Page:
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The Kansas City rapper Hoggy D collaborates with locally based heavyweights Rich the Factor and Rush Borda on the old-school street rap album Heavy Starch.  Here’s “New Method”.

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Cyrille Aimée's new live album affirms my enthusiasm for her concert at the Folly Theater in February.  Far more than a gypsy jazz revivalist, Aimée and her band get delightfully weird on Thelonious Monk and Michael Jackson covers.

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I’m not going to pretend that I love it, but the ways in which Yuno blends Blink-182, Lil Peep, No Doubt, the Cure and Sade on Moodie is the default sound of 2018.  Here’s “Why For”.

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Philthy’s Party Crashers is a decent funk album.  I wouldn’t ordinarily bother mentioning it, but I came upon the release by the New York ensemble immediately after suffering through two like-minded but vastly inferior efforts by locally based artists.  Here’s the title track.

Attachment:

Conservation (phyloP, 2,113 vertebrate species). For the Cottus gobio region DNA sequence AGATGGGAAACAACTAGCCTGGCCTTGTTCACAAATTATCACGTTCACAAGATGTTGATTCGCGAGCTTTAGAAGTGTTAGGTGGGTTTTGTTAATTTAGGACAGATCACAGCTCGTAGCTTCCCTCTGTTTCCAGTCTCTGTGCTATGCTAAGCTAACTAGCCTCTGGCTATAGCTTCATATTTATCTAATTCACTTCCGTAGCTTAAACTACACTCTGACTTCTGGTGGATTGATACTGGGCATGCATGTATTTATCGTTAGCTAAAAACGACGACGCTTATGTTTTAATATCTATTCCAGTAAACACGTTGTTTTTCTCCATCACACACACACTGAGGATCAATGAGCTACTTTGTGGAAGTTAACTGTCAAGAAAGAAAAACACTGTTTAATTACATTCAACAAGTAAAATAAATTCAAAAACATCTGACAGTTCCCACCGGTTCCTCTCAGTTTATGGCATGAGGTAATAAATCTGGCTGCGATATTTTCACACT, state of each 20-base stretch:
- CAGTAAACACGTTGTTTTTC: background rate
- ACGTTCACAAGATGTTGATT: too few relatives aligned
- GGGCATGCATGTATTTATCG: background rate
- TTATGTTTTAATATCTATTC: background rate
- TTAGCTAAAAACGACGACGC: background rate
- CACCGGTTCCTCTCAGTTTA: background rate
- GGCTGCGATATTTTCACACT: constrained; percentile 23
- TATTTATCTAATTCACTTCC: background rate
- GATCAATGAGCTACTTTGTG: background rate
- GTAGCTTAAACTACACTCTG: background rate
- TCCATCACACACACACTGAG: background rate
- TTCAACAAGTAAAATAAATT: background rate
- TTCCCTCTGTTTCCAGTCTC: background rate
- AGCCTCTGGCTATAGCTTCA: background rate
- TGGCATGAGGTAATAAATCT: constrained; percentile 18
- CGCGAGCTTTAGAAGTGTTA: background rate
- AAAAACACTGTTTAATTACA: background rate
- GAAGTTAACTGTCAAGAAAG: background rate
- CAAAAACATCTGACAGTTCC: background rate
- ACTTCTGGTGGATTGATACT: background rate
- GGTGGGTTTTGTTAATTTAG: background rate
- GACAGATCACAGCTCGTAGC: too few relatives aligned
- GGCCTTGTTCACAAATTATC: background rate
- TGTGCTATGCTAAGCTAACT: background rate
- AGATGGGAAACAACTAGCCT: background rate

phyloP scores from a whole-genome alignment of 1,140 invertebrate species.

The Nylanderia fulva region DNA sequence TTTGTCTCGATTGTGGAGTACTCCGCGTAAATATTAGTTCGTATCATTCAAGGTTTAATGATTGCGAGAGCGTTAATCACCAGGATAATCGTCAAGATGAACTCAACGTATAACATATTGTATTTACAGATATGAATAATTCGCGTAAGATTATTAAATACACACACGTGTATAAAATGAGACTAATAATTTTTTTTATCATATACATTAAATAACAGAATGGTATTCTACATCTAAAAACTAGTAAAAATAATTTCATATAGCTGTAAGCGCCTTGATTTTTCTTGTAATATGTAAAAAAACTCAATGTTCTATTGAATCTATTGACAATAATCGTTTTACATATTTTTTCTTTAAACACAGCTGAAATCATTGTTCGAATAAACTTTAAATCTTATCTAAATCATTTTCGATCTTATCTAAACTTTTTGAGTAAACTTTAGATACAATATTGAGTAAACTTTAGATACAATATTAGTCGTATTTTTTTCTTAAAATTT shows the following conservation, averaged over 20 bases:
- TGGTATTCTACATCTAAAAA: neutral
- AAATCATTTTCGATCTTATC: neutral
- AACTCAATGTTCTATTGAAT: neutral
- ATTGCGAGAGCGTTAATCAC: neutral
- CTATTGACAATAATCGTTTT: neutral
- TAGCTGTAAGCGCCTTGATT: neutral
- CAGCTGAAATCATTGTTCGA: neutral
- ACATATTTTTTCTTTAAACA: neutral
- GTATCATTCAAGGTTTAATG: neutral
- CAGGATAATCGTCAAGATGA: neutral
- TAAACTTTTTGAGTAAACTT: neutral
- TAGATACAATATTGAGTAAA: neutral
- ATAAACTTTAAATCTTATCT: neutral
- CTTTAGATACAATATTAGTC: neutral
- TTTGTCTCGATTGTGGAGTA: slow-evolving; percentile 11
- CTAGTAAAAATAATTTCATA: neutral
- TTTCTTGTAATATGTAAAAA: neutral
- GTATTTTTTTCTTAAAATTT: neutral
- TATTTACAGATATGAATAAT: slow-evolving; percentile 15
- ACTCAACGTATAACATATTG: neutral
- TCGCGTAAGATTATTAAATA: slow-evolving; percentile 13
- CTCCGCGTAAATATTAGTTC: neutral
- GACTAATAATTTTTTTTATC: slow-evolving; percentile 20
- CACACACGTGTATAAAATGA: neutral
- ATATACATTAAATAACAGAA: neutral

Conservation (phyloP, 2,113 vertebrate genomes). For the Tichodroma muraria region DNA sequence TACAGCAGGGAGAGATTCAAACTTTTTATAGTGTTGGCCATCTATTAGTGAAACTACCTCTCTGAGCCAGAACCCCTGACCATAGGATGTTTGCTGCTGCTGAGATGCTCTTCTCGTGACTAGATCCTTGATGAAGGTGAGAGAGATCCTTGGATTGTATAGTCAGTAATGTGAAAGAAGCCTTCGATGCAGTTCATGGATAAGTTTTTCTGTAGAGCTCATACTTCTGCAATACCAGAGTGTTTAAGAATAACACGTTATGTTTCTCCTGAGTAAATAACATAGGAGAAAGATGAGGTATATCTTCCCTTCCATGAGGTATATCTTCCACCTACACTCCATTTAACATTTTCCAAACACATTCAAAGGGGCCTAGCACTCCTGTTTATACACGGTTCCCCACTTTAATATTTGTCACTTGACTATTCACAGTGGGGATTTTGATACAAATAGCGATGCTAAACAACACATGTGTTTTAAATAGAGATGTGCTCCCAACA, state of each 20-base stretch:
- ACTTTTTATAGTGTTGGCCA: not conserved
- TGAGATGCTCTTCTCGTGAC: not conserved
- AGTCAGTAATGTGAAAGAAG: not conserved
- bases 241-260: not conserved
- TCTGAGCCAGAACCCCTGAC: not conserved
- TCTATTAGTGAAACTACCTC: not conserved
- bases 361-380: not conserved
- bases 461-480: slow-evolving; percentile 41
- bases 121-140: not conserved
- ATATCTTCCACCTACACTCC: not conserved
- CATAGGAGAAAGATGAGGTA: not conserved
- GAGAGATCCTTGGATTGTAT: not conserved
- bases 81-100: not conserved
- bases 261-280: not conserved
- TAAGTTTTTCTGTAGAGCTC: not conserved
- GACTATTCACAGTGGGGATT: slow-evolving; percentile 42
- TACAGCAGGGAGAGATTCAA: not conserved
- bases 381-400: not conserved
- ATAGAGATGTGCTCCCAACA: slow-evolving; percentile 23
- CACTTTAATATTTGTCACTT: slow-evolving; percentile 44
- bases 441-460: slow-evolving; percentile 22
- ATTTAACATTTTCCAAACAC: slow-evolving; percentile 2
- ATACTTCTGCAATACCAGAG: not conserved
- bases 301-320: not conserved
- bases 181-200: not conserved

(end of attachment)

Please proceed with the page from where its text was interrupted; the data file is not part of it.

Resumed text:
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The spate of protracted albums is wearing me out.  I'm diligently working my way through all three hours and 15 minutes of William Parker’s stupendous Voices Fall From The Sky.  RIYL: Anthony Davis, art songs, Wadada Leo Smith.

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Gorillaz’s The Now Now strikes me as the sequel to Arctic Monkey’s Tranquility Base Hotel & Casino.  That’s a good thing.  Here’s “Humility”.

(Original image of Aversions Crown at the Truman by There Stands the Glass.)

Thursday, July 05, 2018

Album Review: Drake- Scorpion


Drake’s money-infatuated album Scorpion reminds me of an incident that occurred during the Mexican beach vacation I took last year.  I thought I was living like royalty as I paid $75 per night for a clean room and all the food and booze I cared to consume at a hotel catering to Mexican families. 

Only when I snuck into a nearby resort on a futile quest to obtain an English language newspaper did I realize that I was a relative pauper.  I blew past an initial wave of security guards with the gringo excuse of “no hablo español” and discovered a hidden realm of exceptional luxury.  Dozens of perfectly-toned Europeans wearing swimsuits the size of peso notes lounged around a spectacular water complex that made the centerpiece of my hotel seem like a plastic wading pool.  I was unceremoniously escorted out before my beggarly presence spoiled the luxe setting.